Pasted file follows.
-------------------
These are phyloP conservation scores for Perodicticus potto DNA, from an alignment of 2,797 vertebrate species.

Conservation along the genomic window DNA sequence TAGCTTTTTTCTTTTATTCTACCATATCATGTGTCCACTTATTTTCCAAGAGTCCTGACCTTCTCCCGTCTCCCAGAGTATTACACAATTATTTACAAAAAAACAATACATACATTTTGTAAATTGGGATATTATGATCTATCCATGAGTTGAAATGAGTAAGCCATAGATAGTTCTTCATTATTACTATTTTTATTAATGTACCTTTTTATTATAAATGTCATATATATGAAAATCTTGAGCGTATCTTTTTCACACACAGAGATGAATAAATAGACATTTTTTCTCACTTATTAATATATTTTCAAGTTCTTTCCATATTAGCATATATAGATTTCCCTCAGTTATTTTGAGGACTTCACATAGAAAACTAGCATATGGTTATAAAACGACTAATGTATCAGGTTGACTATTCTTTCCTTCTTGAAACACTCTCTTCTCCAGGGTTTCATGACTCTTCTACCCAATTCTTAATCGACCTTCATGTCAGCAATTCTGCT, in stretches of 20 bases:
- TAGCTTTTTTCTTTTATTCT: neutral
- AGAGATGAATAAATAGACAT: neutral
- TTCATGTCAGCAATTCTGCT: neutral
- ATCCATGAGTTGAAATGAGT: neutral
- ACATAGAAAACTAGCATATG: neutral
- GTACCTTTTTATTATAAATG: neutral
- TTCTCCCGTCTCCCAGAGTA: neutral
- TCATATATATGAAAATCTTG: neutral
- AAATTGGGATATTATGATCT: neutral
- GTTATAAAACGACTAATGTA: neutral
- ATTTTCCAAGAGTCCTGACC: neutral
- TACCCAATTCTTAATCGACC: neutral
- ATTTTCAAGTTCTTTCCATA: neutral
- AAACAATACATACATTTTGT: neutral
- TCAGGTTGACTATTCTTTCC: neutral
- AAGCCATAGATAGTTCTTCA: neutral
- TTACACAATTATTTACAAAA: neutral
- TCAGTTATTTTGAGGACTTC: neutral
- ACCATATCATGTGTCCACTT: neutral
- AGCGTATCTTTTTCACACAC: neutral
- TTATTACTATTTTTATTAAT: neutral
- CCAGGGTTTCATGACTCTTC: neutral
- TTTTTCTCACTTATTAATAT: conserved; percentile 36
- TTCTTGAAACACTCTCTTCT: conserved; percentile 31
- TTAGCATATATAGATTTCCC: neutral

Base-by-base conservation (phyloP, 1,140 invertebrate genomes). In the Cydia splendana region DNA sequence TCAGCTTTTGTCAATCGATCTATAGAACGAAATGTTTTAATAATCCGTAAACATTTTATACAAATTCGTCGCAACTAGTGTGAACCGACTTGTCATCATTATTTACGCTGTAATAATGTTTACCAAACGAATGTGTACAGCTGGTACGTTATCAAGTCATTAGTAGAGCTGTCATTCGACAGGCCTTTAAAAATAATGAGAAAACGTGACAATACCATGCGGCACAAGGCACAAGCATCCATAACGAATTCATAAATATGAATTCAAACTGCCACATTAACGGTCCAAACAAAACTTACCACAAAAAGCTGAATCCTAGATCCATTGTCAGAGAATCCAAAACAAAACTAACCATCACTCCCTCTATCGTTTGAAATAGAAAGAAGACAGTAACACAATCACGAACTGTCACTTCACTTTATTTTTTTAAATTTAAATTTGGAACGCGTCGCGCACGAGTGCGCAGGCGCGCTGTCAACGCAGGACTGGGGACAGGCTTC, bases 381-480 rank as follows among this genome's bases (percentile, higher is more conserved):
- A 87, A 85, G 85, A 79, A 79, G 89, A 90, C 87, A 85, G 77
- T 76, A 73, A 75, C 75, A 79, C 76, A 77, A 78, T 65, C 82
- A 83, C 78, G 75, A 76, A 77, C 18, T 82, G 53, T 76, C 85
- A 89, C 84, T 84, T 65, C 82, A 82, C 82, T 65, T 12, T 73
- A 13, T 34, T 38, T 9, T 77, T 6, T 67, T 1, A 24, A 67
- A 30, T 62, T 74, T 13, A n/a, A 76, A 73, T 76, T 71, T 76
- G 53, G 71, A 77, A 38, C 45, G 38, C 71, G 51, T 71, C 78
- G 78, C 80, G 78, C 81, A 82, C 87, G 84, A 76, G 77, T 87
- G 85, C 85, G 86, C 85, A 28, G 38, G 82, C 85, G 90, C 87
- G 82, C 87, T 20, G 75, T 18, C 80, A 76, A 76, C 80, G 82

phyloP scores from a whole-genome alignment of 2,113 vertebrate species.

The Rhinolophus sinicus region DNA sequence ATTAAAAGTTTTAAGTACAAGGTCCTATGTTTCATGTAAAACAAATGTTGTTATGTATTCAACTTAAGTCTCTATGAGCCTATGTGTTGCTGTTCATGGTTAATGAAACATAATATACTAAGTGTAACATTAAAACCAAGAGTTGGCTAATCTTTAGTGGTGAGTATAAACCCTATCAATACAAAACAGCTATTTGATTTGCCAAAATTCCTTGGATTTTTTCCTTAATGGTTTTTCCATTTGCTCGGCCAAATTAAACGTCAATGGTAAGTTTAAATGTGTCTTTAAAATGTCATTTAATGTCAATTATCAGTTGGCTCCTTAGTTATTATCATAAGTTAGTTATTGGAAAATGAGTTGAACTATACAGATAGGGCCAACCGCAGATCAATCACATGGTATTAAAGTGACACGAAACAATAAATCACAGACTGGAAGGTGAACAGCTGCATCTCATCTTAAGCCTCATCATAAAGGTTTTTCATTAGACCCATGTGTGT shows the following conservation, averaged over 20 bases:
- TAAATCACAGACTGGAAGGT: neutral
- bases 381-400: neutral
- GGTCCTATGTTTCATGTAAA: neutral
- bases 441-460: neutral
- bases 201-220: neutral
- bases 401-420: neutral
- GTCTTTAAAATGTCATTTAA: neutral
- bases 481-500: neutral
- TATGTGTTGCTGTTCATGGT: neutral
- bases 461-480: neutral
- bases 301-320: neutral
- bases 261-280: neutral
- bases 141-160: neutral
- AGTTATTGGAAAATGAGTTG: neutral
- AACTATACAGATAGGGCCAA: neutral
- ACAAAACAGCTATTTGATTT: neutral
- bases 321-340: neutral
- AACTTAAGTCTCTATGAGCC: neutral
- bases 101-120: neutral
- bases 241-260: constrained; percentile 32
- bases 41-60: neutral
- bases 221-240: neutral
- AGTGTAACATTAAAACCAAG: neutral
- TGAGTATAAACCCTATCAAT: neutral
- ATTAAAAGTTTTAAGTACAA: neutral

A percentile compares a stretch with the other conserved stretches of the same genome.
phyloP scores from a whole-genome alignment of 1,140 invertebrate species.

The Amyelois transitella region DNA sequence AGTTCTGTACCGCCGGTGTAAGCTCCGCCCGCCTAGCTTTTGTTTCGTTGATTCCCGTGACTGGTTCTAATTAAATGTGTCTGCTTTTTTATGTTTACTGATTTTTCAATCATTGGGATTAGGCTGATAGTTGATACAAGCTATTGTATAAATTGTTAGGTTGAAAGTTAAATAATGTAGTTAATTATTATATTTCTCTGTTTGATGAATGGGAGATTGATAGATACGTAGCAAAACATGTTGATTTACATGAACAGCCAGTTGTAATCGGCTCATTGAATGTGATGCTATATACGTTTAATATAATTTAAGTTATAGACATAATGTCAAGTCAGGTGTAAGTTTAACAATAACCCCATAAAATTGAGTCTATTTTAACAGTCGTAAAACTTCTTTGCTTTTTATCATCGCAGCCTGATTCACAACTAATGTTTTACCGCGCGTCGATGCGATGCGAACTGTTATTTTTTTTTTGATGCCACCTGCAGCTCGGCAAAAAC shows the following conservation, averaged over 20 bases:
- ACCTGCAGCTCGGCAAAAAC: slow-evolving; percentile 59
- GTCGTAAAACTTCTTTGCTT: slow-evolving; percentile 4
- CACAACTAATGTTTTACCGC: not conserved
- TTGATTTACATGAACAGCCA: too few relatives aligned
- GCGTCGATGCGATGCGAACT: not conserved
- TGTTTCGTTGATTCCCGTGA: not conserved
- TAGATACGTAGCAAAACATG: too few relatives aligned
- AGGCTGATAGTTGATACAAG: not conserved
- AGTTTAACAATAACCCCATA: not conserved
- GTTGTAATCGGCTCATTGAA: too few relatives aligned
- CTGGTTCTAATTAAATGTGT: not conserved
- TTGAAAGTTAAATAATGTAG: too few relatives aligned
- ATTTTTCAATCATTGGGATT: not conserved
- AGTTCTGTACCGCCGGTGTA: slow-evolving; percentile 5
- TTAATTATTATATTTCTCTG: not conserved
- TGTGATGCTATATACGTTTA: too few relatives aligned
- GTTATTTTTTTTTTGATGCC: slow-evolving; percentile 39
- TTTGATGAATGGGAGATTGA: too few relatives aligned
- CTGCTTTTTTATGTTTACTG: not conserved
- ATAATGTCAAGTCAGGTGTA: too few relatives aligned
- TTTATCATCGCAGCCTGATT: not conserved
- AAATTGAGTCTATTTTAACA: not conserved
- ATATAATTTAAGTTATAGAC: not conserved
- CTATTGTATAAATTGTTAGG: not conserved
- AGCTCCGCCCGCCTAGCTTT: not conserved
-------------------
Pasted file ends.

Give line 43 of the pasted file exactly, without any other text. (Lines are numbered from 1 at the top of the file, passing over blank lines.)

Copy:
- GGTCCTATGTTTCATGTAAA: neutral